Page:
One of the reasons I came to Bilbao is to visit Guggenheim Museum. This museum intrigues me. Its building is a thing people either love or hate. Whatever your opinion is about this edifice, it is surely spectacular.
Pic courtesy of Iartindex
Guggenheim Museum Bilbao is one of the five museums/galleries from Guggenheim Foundation. They are located in New York USA, Las Vegas USA, Berlin Germany, Venice Italy and Dubai UAE. One museum is coming soon in Brussels, Belgium.
My friends and I bought the entry ticket online. I also read on its website that taking pictures in the museum is forbidden so I left my DSLR in the wardrobe. This is why I borrowed the picture above.
Inside the museum I planned to take pictures with my iPhone. Unlike most European museums which forbid DSLR with flash but allow smartphones and tablets, Guggenheim museum forbids photography with all kinds of camera in the expositions and permanent collections. The staff was very alert and firm in letting you know that photography is forbidden in some areas.
We strolled along the Nervión river from Casco Viejo. It took us about 20 minutes before we reached Guggenheim Museum.
Guggenheim museum presents its permanent collections and two exhibition in this massive building.
The main exhibition is from Brasilian artist Ernesto Neto, called “The body that carries me”. This exhibition is held from 14 February 2014 – 18 May 2014.
Neto’s work hangs in the spacious, light entry where taking picture is allowed.
Listening to the audio guide, there is a long explanation about the building. There is also an audio fragment of Frank Gehry, the architect, of how he came to the idea and started designing. This is a truly experience to those who are interested in architecture.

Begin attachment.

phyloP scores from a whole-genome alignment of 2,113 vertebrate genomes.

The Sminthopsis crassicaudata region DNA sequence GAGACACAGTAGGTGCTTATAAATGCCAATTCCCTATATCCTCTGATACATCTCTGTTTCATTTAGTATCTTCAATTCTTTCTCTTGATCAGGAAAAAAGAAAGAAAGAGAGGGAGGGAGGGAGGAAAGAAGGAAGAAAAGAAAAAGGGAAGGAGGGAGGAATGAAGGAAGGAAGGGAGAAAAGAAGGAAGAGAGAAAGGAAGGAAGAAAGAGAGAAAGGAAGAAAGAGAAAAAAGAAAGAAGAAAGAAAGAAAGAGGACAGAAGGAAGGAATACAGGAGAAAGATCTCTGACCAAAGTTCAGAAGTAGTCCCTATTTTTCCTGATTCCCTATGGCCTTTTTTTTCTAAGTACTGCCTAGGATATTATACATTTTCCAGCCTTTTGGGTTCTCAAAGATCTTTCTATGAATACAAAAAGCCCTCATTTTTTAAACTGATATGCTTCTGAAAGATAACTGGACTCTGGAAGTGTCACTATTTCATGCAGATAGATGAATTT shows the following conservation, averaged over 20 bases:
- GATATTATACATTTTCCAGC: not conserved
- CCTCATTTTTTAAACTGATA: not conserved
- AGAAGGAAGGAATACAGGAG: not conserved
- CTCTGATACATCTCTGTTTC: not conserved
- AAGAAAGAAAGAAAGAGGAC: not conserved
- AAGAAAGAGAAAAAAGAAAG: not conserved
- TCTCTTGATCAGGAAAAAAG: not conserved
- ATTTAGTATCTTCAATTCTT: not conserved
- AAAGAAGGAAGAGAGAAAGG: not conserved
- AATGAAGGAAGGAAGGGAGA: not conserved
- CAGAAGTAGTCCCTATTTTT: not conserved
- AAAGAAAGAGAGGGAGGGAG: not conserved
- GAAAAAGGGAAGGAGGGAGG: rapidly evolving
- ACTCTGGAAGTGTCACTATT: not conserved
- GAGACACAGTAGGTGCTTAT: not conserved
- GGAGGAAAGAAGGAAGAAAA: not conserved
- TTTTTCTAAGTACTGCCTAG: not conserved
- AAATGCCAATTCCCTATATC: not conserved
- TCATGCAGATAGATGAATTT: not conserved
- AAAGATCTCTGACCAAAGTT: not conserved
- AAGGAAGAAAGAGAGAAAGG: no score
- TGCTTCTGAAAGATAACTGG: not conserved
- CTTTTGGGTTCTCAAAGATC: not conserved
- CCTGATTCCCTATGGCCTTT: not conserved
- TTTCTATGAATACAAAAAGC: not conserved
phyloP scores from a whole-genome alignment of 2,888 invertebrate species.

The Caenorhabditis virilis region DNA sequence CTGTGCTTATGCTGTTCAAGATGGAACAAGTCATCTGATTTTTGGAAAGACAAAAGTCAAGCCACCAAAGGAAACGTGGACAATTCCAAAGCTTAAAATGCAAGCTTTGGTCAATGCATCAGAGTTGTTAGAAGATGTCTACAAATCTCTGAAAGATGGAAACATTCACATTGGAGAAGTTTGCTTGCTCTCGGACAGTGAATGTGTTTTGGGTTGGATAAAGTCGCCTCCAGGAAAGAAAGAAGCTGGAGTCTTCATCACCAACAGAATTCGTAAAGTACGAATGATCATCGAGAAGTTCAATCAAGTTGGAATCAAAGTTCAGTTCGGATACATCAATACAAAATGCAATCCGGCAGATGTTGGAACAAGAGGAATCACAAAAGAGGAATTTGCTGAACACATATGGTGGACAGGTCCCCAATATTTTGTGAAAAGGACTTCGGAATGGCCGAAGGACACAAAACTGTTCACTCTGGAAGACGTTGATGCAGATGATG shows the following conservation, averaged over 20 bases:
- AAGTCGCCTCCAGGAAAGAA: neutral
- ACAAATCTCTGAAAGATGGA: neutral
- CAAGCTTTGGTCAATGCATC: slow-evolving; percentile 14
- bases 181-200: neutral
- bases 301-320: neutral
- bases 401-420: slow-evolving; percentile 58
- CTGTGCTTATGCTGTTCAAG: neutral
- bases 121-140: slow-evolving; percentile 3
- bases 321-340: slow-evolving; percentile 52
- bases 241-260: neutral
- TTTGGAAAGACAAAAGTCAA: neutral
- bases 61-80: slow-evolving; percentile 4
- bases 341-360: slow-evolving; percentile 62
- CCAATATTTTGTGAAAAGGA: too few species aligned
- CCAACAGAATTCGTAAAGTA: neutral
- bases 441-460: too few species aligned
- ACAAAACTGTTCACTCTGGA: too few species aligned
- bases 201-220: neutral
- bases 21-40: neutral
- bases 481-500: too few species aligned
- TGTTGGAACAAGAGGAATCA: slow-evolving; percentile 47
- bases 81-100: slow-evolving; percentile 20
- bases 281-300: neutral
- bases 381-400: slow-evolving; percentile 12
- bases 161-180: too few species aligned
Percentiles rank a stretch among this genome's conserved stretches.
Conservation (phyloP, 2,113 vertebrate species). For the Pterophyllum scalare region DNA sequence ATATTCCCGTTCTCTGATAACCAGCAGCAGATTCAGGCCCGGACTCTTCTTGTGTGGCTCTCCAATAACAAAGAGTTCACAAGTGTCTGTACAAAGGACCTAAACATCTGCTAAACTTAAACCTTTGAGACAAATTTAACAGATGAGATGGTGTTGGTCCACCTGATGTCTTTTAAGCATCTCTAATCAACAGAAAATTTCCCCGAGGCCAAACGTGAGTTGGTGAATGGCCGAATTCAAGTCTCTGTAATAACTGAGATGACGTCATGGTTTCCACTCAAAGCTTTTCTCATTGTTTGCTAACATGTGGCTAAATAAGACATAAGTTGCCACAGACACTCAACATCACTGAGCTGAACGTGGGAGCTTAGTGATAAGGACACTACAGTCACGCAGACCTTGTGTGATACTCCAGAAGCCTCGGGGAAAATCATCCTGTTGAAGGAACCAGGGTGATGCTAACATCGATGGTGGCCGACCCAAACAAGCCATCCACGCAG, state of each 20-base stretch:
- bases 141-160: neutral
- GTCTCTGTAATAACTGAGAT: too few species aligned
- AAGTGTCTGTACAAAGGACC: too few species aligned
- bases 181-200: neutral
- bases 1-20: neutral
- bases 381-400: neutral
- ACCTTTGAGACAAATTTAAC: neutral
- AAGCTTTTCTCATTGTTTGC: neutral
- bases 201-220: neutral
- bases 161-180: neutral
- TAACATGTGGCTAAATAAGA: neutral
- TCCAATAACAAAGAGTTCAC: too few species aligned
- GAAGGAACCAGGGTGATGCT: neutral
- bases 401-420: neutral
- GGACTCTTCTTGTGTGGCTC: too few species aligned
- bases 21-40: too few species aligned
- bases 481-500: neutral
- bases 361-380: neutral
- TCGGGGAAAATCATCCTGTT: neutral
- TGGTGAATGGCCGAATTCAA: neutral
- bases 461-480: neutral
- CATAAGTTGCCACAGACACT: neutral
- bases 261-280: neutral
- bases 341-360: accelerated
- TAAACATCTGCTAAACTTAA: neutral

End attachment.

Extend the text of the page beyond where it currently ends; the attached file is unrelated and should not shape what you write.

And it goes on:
Ernesto Neto’s works
Pic is courtesy of Guggenheim Museum
Ernesto Neto uses rope, fabrics, nylon, balls in his artworks. He tells stories about his beloved Brasil, about the Amazon, the favela in Rio de Janeiro. I don’t always get his ideas without knowing the story behind it. Let’s say I find his works intriguing. I have been intrigued by people like him who are able to express deep ideas with unconventional materials.
Due to her marriage to John Lennon and things that come with it, I almost forgot that Yoko Ono is an accomplished artist. Her being an avant garde artist, way ahead her time attracted John. Yoko Ono’s exhibition: Half-a-wind show. Retrospective is present from 4 March 2014 – 4 September 2014.
Her works vary from audio, films, music and installation. No camera is allowed in the exhibition hall, so I have no pictures to share.
This is a wish tree where visitors hang their wishes. There hang many of them in different languages.
Other works of Miss Ono which are accessible for camera.
I understand Yoko Ono’s exhibition better than Ernesto Neto’s. Yoko Ono stirs the public with her shocking but subtle statements about big or daily issues, from War and Peace to Wishes. She uses objects we also have in our house, such as jars, fabrics, cushions. It seems very close but seen from afar, it is her world. That is how I put it. She seems to be misunderstood by the world, beside being one of the world famous widows.
The permanent collection is also interesting. On the basement there is a hall full of giant, deconstructed famous paintings. Deconstructed as the artist remade famous paintings but left some elements.
Compare it to the original The Raft of Medusa by Théodore Géricault, collection of Musée Louvre, Paris.
What I love about the building is Frank Gehry’s imagination. The lines stream effortlessly inside and outside the building.
Guggenheim Museum Bilbao triggers its visitors to explore the beauty of modern art with subjects close to our daily life. It is surely worth a visit. Now I can tick the museum list I want to visit.
Pics I share above are made with iPhone, unedited. Those which are from other sources are credited accordingly.